Last week on Saturday morning, my alarm clock rang very early again: at 4:30. Many people don’t like getting up so early. They even don’t like getting up earlier than necessary or earlier than on a weekday morning. Me, usually, too. But, sometimes, the plans say different. So, this weekend: getting up early, drinking one coffee, having a shower, and jumping in the car.
Depending on the general temperatures of spring, around mid-April, the bluebells start blooming and their blooming time only lasts about 3-4 weeks. They depend on loose and nutrient-rich soil and must not become overgrown with bushes. The flowering cycle must be finished before the canopy of the surrounding deciduous trees closes and no light reaches the ground anymore. Although they were very common in Europe after the last ice age, they are very rare now, except in England and Wales. This small (tiny) forest is about 1,5 hour’s drive away from my home. Thus, I had to get up early if I want to be there at sunrise. And it’s only a very small timeslot to find rich blooming ground as well as not too dense foliage.
This forest is a nature-protected area. So, leaving the few paths is not allowed. I’m fine with that rule. But, there are many others not caring about it. The locals usually complain about the reckless visitors. When I was there for the first time, besides me only a few joggers were passing by. During my second visit, 10-15 photographers were also there, most of them equipped with apparently good equipment and a tripod. But, they should know better. When walking through the flowers to get ‘better’ spots / sights, they are trampling down the flowers and compacting the ground to make it next year harder for the flowers to breakthrough. They withdraw their energy into the onions. When I was there last year for my third visit, only very few flowers were blooming. Because of the cold weather, nature was way behind normal development. This year the timing was perfect. Many, many blooming flowers were covering the forest ground. Even from the parking ground about approximately 200 m away as the bird flies, I was able to see the blue glowing in the forest. And only a couple of quite well-behaving dog photographers (dog among the bluebells) were there. But, it was still quite full for the small area.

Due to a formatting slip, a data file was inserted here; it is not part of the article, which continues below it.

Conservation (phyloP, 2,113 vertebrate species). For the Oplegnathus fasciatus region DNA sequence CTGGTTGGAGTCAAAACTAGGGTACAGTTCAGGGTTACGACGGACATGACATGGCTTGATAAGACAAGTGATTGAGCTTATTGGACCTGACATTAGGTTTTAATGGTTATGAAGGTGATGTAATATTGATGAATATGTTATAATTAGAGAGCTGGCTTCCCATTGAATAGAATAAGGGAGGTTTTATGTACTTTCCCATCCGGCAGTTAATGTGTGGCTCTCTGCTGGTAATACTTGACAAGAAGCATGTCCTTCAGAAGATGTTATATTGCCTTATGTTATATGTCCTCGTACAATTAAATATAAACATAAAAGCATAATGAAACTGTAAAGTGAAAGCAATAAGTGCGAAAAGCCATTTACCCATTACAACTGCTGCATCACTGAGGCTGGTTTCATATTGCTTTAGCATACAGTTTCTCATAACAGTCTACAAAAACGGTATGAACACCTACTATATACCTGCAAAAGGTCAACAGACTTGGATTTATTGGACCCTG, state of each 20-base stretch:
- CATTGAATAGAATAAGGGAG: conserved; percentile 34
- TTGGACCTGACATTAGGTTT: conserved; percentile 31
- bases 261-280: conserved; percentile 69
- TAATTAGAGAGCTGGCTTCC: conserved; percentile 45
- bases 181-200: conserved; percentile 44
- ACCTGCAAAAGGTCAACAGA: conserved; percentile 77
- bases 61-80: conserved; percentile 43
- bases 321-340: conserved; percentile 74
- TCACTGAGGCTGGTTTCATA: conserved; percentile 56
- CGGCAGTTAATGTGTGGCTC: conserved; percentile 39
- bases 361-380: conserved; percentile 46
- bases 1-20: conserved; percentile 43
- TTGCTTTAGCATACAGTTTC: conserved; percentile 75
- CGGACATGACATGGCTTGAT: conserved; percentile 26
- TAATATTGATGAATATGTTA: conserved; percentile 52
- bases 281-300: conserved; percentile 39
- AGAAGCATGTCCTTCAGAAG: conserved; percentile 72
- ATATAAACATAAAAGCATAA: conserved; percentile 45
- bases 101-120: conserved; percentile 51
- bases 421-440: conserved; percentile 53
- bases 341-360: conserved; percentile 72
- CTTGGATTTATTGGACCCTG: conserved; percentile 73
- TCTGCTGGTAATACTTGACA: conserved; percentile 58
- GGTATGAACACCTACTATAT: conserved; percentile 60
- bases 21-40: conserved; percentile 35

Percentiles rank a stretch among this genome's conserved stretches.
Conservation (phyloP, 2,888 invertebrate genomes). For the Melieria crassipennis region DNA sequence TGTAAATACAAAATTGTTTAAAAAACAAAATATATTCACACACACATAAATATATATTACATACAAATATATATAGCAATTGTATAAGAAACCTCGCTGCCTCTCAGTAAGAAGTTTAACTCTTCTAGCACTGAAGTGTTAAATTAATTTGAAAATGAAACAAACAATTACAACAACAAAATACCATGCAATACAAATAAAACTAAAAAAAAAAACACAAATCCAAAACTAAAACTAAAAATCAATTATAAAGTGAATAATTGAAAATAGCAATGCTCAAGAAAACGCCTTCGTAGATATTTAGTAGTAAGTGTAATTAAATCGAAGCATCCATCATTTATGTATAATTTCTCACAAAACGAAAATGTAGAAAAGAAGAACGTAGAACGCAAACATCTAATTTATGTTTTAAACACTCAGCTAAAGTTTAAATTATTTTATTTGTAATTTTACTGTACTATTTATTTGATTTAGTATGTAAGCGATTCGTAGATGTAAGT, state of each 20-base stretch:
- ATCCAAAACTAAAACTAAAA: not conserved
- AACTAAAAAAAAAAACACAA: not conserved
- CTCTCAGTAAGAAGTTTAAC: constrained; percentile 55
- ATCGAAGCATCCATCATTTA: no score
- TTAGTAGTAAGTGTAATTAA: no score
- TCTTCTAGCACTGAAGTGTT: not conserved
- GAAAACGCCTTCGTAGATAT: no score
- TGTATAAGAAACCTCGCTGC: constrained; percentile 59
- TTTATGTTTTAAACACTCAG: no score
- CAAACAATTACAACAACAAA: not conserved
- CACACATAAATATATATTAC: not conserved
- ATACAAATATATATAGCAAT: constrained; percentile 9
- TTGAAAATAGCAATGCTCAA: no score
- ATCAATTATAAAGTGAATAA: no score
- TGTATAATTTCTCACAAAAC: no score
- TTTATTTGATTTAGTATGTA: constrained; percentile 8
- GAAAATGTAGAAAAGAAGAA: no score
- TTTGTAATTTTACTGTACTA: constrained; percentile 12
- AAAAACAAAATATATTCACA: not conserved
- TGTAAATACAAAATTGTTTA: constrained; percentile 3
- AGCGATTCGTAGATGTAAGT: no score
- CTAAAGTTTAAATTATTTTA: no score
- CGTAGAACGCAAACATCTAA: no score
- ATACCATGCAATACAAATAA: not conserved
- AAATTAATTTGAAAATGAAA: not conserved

In the end, I was back at home at about 10:00. Time for breakfast!.
5 thoughts on “Throwback Thursday: A blue morning”
I usually wake up about 5 am these days so 4:30 isn’t too much earlier. When we go to California, we leave by 4:30 to avoid traffic, at least on the Phoenix end of things. There’s always lots of traffic in California. When I get up, if it’s a walking day, I head out as soon as possible. I like to walk at dawn before the sun actually comes up but it’s so early now that it’s a lot more difficult than in winter!! But for this scene, I’d certainly be up early and the enjoy breakfast later. 🙂
Thanks, Janet. For years, my alarm clock rang at 5:25, nowadays at 6:00, weekends usually at 8:30. but most people here don’t get up thar early, at least not voluntarily. The core team of my photography friends consists of 10 people. Only one of them was willing to join me. 😮I can understand very easily, getting up early when it is not that hot already is a very good habit when living in hot countries an have a siesta during the hottest time of the day. When going on vacation, I also start at about 6:00 to be ahead of the traffic jams. Breakfast is usually planned for the first stop after about a 2 hours drive. My wife hates these days.
I’m not an early riser but I too would definitely give up on sleep for this absolutely magical scene; especially when bluebells were to be concerned too. Beautiful.
Thank you so much, and, yes, morning light is magical 😊